“I don’t care. I will never forgive him for that!” I always cringe when I hear someone say something like that. I understand hurt, betrayal, being back-stabbed, violated, and all the rest that goes with being on the receiving end of someone else’s misdeeds but to say, “I will NEVER forgive that person,” causes me to feel pity for the person who uttered that phrase.
Years ago, I met a man who was very bitter about his relationship with his father. Nearly every time I was around him, this man, in his mid-50s, would get around to the subject of his father and how he had mistreated him and how much he despised his dad. Mostly, I just listened and nodded. He was so angry that I was pretty sure that his anger could be turned on me if I said anything that was counter to his feelings, words, and attitudes. Finally, however, I said something.
“Listen,” I said, “have you ever told your dad about this? Have you even tried to discuss these things with him?”
“No,” he said. “Why not?” I inquired.
“Because he’s been dead for six years.” Every day since his father’s death, this man had been tormented by whatever had happened in the past.
“You know,” I shared, “if you want to move on from the place where you are, you’re going to need to forgive him for whatever it is that he’s said or done.”
Sure enough, his anger turned on me and he yelled, “I will NEVER forgive him? You understand? Never!” And he never did. When he died some years later, he was still consumed with bitterness and hatred. He let a dead man ruin his life.
We often think that, if we forgive someone, it means the offense wasn’t real or that the offender gets off scot-free with no accountability. That’s not true.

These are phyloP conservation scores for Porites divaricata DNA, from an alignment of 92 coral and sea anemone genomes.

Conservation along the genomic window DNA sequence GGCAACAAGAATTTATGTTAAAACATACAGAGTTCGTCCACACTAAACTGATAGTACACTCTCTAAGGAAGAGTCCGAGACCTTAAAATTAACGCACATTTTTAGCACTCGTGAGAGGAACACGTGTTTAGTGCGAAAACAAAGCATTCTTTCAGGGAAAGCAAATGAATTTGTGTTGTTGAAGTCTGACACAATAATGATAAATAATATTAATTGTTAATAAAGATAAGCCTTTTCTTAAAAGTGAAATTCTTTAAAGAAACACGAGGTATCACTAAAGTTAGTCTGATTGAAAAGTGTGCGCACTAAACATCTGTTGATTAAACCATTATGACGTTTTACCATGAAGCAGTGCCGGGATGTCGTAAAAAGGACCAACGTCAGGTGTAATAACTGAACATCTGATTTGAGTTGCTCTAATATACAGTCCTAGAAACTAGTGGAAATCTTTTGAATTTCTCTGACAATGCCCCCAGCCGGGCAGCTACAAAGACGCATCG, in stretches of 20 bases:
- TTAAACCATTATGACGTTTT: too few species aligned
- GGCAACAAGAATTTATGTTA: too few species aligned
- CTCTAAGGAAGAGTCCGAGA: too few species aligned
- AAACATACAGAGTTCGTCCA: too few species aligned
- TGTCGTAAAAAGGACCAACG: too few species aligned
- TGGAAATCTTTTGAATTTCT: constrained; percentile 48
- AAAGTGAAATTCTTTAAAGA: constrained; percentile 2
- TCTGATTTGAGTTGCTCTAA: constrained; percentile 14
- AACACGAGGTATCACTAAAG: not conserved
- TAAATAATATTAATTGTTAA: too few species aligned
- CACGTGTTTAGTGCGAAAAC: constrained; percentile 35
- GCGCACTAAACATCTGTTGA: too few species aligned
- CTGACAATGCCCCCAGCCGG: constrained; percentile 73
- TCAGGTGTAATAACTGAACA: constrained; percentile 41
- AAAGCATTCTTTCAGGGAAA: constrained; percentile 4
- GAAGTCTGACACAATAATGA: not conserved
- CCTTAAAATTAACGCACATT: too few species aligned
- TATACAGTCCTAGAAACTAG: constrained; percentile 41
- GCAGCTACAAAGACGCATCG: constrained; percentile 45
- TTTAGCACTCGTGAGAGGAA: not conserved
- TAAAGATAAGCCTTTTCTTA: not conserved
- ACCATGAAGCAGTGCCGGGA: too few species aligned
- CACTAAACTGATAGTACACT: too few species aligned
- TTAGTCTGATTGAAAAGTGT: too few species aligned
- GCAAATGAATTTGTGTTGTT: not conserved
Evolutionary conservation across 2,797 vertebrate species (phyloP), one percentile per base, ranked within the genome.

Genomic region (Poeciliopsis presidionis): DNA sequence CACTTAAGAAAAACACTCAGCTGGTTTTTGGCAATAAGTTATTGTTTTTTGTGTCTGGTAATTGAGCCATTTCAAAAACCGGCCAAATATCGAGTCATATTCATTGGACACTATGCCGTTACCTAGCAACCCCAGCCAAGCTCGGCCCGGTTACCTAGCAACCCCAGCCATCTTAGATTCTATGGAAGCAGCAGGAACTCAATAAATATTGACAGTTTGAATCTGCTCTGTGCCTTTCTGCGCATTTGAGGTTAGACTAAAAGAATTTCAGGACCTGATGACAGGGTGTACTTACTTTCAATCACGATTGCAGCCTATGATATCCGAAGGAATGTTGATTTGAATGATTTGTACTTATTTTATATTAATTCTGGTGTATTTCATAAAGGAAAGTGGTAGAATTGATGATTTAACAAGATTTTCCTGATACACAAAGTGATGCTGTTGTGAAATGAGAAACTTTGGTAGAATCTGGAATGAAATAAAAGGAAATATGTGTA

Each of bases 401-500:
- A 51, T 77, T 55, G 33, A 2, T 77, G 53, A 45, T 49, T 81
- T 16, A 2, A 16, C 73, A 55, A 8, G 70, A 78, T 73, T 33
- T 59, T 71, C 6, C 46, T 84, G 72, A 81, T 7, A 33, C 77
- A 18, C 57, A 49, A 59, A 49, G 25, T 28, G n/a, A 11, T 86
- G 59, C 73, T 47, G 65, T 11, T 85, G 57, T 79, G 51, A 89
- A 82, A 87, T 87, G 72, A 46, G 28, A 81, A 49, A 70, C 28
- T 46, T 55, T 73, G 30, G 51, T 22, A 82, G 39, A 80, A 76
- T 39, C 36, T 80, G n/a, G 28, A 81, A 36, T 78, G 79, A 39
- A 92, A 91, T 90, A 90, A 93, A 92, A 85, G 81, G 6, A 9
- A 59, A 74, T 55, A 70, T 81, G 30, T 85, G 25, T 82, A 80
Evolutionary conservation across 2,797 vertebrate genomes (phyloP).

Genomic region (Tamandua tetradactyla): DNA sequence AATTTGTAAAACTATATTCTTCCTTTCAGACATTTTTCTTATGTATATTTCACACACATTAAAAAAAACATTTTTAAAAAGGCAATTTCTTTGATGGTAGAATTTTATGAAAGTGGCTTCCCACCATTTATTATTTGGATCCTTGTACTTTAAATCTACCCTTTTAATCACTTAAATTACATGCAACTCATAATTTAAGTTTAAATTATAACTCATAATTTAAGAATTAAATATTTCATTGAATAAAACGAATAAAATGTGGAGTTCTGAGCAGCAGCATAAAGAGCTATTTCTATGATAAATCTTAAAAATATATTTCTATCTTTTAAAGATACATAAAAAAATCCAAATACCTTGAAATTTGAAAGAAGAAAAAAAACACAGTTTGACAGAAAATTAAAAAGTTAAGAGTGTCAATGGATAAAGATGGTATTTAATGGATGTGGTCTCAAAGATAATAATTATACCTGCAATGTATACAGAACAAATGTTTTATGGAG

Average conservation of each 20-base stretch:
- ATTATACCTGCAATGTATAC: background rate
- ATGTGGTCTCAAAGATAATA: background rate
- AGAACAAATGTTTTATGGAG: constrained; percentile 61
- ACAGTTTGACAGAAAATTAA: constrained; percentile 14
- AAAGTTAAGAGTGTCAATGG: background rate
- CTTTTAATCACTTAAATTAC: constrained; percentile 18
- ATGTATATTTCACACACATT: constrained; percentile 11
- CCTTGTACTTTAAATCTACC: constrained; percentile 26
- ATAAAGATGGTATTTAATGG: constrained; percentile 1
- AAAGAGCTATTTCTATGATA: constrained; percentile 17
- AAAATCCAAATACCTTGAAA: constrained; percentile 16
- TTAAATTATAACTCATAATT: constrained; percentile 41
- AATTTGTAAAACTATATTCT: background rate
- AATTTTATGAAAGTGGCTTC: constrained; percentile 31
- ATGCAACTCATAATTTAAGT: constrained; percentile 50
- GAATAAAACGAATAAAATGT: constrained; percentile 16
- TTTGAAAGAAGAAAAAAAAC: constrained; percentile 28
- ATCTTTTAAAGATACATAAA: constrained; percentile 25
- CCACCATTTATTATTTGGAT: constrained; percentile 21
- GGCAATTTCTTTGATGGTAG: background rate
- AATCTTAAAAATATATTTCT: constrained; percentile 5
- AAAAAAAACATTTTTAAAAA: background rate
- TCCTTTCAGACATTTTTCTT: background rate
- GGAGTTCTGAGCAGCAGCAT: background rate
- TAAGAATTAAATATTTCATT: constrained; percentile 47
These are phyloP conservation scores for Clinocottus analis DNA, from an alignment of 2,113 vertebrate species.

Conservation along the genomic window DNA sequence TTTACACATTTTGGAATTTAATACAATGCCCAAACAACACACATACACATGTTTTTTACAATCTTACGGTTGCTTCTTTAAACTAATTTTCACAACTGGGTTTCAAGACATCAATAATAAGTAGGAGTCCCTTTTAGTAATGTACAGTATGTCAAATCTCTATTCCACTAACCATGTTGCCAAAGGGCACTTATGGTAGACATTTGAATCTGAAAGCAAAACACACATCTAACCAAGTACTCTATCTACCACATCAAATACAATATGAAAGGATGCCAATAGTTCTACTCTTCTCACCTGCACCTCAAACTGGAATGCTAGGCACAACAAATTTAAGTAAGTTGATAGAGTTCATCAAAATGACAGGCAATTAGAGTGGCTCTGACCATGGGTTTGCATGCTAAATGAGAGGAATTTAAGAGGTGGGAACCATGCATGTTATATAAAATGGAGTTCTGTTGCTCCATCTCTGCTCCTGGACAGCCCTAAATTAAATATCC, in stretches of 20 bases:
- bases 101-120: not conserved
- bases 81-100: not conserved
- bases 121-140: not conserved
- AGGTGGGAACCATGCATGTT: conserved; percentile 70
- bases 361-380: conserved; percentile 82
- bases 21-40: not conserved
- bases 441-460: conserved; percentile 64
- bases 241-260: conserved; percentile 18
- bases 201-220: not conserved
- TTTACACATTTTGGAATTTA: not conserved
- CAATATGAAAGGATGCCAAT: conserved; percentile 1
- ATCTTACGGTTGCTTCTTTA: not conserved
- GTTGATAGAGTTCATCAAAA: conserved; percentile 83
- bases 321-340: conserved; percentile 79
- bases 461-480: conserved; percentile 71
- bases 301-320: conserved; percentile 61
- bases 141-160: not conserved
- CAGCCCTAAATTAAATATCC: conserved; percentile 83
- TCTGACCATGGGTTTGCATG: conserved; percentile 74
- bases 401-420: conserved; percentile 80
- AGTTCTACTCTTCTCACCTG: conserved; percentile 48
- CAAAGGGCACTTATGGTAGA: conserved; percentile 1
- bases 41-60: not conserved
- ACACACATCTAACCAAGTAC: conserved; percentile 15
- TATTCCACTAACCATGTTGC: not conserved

In the Bible, St. Paul wrote this to the Christians at Rome: “Repay no one evil for evil. Have regard for good things in the sight of all men. If it is possible, as much as depends on you, live peaceably with all men. Beloved, do not avenge yourselves, but rather give place to wrath; for it is written, ‘Vengeance is Mine, I will repay,’ says the Lord.”
Notice two things: (1) Do not avenge yourself, and (2) Vengeance belongs to God.
Long ago, someone owed me money … a goodly sum at the time. As time went on and the loan continued to not be paid back, it affected my relationship with that person. I didn’t want to see him, be with him, or talk to him.
Finally, in my home office, I took the promissory note and wrote on it “paid in full — debt forgiven.” I then prayed and said, “God, I transfer this debt to you. If you want to collect it, it’s up to you but he no longer owes me this money.”
In fact, I decided that, if he ever did try to repay the loan I would refuse. After all, by forgiving the debt, it was no longer owed to me. I had, and still, have peace about the situation and the relationship was restored.
I have done the same over the years when someone has wounded me in some way. I have a choice. I can forgive or I can hold on to my “right” to be offended and, like my friend, become bitter.